Let’s carry on the story then. In 1983, “Walking In LA”, the final single from “Spring Session M”, was released, which reached no. 70 in America. This is another one that doesn’t seem to have a video. I don’t know how much touring they did, but they performed a rather high-profile gig at the US Festival, where they were on stage for about an hour to perform all the songs that were now rather familiar. It was a lot of fun. Thankfully the crowd at this concert clearly enjoyed them and there was a much livelier response.
In 1984, “Give” was released. This was the first single from the second album “Rhyme & Reason” which reached no. 43 in America, while “Give” reached no. 67, and this turned out to be their final hit single in America. This is one of my favourites, their sound was beginning to move away from guitars, it’s rather synthy, Terry has got hold of some of those hexagonal-shaped electronic drums that were popular at the time, and Dale looks the most Gaga-esque she ever did.
I also noticed in a lot of magazine articles around this time that Dale was often being grouped in with Terri Nunn, another extrovert female American singer who was on the up at the time, who did go on to have a chart-topping single in the UK in 1986 with “Take My Breath Away” as the frontwoman of Berlin.
In 1984, although their hits were now behind them, they were still releasing some good singles, and “Right Now” was the next one. For a group that had no Top 40 hits in America, they appeared on the early days of MTV rather frequently, and the exclusive showings of their videos were still anticipated by many viewers, even if their success was beginning to drop off a little. Dale also appeared on the Australian pop music show Countdown.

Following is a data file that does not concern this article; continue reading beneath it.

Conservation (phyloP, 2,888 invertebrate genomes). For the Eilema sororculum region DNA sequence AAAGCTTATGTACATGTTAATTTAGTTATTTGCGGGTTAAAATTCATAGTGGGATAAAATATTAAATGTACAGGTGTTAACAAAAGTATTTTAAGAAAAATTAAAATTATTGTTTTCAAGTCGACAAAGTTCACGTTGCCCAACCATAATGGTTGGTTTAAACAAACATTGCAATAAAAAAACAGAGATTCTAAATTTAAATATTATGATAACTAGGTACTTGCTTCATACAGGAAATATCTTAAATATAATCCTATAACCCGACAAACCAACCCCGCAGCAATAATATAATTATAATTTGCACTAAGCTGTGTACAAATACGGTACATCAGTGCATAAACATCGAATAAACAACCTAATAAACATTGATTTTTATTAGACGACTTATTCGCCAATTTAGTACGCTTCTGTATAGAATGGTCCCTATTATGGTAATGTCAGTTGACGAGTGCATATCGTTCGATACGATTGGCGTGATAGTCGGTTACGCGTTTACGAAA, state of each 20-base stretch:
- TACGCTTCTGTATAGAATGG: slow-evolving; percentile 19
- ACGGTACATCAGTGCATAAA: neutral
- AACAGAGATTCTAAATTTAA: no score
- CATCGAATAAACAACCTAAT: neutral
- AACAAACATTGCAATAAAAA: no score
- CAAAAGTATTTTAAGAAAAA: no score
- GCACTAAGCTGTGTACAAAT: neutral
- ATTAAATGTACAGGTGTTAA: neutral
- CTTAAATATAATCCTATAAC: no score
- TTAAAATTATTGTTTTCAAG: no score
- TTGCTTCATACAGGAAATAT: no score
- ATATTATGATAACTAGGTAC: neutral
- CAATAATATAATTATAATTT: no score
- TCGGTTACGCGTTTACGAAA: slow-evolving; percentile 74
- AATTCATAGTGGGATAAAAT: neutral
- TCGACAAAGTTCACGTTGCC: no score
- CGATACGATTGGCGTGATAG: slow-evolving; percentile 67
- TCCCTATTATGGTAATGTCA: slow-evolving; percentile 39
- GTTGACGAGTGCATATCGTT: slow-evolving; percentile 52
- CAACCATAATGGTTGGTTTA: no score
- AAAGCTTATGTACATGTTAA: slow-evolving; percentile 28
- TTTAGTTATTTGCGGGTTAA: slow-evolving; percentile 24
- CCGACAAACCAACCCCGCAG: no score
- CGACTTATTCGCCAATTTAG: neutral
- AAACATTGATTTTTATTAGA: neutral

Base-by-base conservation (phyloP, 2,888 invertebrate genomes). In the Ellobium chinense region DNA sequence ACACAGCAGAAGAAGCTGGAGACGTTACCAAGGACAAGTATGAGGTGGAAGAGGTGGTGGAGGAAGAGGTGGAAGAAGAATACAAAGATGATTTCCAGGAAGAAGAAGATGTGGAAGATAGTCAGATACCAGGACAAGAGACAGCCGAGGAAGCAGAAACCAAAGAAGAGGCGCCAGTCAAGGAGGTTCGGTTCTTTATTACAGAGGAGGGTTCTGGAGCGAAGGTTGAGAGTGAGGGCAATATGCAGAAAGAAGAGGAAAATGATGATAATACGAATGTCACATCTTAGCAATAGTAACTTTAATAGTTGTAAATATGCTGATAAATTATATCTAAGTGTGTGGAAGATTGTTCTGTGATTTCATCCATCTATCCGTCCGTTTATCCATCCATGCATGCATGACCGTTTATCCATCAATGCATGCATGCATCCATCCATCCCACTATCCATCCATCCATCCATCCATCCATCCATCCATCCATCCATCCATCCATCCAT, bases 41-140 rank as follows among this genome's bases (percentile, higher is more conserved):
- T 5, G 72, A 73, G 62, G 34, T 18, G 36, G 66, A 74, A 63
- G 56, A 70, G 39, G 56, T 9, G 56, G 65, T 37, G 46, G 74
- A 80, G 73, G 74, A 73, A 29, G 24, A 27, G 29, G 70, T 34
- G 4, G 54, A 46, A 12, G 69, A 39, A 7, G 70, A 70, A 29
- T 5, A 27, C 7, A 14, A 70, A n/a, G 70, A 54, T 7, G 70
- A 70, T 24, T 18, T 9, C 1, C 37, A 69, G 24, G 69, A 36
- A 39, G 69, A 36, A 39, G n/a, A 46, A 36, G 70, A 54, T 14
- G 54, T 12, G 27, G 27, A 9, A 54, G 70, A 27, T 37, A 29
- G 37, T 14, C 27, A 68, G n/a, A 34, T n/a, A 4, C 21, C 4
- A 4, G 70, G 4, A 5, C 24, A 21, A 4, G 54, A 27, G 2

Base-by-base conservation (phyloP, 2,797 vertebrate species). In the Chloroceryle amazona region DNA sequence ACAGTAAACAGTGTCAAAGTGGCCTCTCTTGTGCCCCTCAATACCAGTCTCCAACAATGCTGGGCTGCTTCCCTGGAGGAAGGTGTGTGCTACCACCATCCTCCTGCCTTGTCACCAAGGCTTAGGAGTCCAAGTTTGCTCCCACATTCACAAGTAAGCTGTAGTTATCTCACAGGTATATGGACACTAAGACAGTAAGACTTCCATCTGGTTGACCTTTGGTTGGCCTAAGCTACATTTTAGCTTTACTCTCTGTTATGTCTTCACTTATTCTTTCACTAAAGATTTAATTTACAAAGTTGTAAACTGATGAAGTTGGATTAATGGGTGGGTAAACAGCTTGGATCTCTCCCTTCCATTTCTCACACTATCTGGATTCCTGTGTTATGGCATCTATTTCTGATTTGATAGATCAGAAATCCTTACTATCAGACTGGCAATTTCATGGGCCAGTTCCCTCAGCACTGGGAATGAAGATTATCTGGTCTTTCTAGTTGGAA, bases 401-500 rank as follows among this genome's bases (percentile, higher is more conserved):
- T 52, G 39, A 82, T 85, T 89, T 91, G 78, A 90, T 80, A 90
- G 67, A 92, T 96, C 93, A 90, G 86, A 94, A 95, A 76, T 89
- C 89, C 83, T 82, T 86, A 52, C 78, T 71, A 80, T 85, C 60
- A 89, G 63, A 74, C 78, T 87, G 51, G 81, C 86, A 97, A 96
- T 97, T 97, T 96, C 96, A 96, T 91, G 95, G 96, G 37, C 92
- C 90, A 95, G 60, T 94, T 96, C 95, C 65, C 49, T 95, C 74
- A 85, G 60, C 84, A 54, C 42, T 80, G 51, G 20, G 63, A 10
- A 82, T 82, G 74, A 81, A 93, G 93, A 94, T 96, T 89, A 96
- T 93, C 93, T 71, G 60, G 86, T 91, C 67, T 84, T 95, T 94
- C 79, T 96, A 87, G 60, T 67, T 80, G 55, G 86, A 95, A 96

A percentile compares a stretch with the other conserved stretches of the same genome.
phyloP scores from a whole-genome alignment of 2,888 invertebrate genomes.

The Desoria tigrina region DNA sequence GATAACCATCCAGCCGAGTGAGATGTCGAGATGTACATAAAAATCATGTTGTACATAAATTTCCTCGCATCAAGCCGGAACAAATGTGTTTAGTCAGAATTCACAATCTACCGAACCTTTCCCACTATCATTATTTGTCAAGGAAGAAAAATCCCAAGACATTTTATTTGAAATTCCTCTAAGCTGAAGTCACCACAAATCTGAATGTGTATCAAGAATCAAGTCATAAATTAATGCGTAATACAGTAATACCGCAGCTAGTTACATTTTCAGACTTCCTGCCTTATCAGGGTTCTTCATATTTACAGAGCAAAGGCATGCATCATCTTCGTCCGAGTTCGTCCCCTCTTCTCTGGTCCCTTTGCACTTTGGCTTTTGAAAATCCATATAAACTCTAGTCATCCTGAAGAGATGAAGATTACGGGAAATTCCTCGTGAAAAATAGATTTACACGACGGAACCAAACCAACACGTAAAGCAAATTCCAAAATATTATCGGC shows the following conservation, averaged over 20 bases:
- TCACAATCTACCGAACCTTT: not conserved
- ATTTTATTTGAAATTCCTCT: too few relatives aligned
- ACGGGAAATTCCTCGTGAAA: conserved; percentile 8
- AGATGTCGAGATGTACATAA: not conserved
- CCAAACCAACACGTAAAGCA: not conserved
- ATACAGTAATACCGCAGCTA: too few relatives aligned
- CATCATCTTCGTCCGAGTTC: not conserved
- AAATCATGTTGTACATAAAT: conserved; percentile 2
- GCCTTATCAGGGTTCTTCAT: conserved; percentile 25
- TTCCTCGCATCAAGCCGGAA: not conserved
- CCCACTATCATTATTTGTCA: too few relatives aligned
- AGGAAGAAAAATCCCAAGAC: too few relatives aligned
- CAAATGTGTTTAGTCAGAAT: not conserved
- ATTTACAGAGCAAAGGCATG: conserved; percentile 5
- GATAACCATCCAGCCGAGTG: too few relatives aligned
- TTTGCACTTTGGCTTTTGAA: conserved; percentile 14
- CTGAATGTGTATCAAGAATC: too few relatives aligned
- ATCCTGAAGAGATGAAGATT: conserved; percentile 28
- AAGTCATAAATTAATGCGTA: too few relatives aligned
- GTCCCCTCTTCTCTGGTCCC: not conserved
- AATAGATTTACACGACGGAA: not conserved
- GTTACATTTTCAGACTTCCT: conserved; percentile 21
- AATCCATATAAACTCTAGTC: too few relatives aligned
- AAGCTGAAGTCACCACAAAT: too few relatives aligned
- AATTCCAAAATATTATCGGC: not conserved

In 1984, “Surrender Your Heart” was the final single to be released from “Rhyme & Reason”. The video didn’t feature any new footage of the group, just a montage of some visually impressive for the time rainbow-coloured pictures. There was also a disc released with this title featuring four of their music videos.
Not much happened in 1985, but Missing Persons appeared on Razzmatazz again in August, although this seems to be a repeat of their 1982 appearance as part of a compilation special of American acts to have appeared on the show. Dale also featured in a TV Times article about female American pop stars, where once again she was grouped in with Terri Nunn, along with Madonna, and said “I like bizarre outfits made from plastics and materials not normally used in clothes design. My attire is not meant to be deliberately outrageous”. And also in 1985, the pop music cartoon Jem launched. Some people have speculated that Dale’s look might have inspired some of the characters. I don’t know if that’s right or not, but if it is, that’s truly outrageous!
They were back though in 1986 with their third album “Color In Your Life” which reached no. 88 in America. There had been some changes by this point however. The group had slimmed down to a quartet, Dale had got rid of the blue hair (more’s the pity), and she had become a long blonde-haired tight-trousered rock chick. And also on the production team was Chic’s Bernard Edwards.
The first single from this album was “I Can’t Think About Dancin'”. This is my favourite single of theirs, and also my favourite video, featuring the group on a scrolling stage cloned several times over. It must have taken a long time to put together, I wonder how they did it. Unfortunately some people felt that this new direction didn’t really suit them. By this point, their touring had come to an end, Dale and Terry divorced, and Missing Persons split. It’s not a coincidence that all three of those things happened at once. Terry would go on to work with various other groups, and Warren Cuccurullo joined Duran Duran. In 1987, little happened beyond a fairly ignored best-of album being released. But the story doesn’t end there…
In 1988, Dale returned with a solo project (credited simply to “Dale”), and joined Prince’s Paisley Park label in an attempt to regain some creditability and get back into favour, taking more of a dance-pop direction. Dale released the album “Riot In English”, and the single “Simon Simon”. Now I found this unintentionally amusing because it reminded me of that whole ludicrous “Simon, bid again, Simon!” trail that was briefly on Bid-Up.TV all the time. But it wasn’t a hit, honestly, don’t people know quality when they hear it.
And that’s about it really, Dale later twice remarried and had two children, a version of Missing Persons continues to this day, and there have been some more albums released, although the line-up is now very much Dale and some blokes. Life is so strange…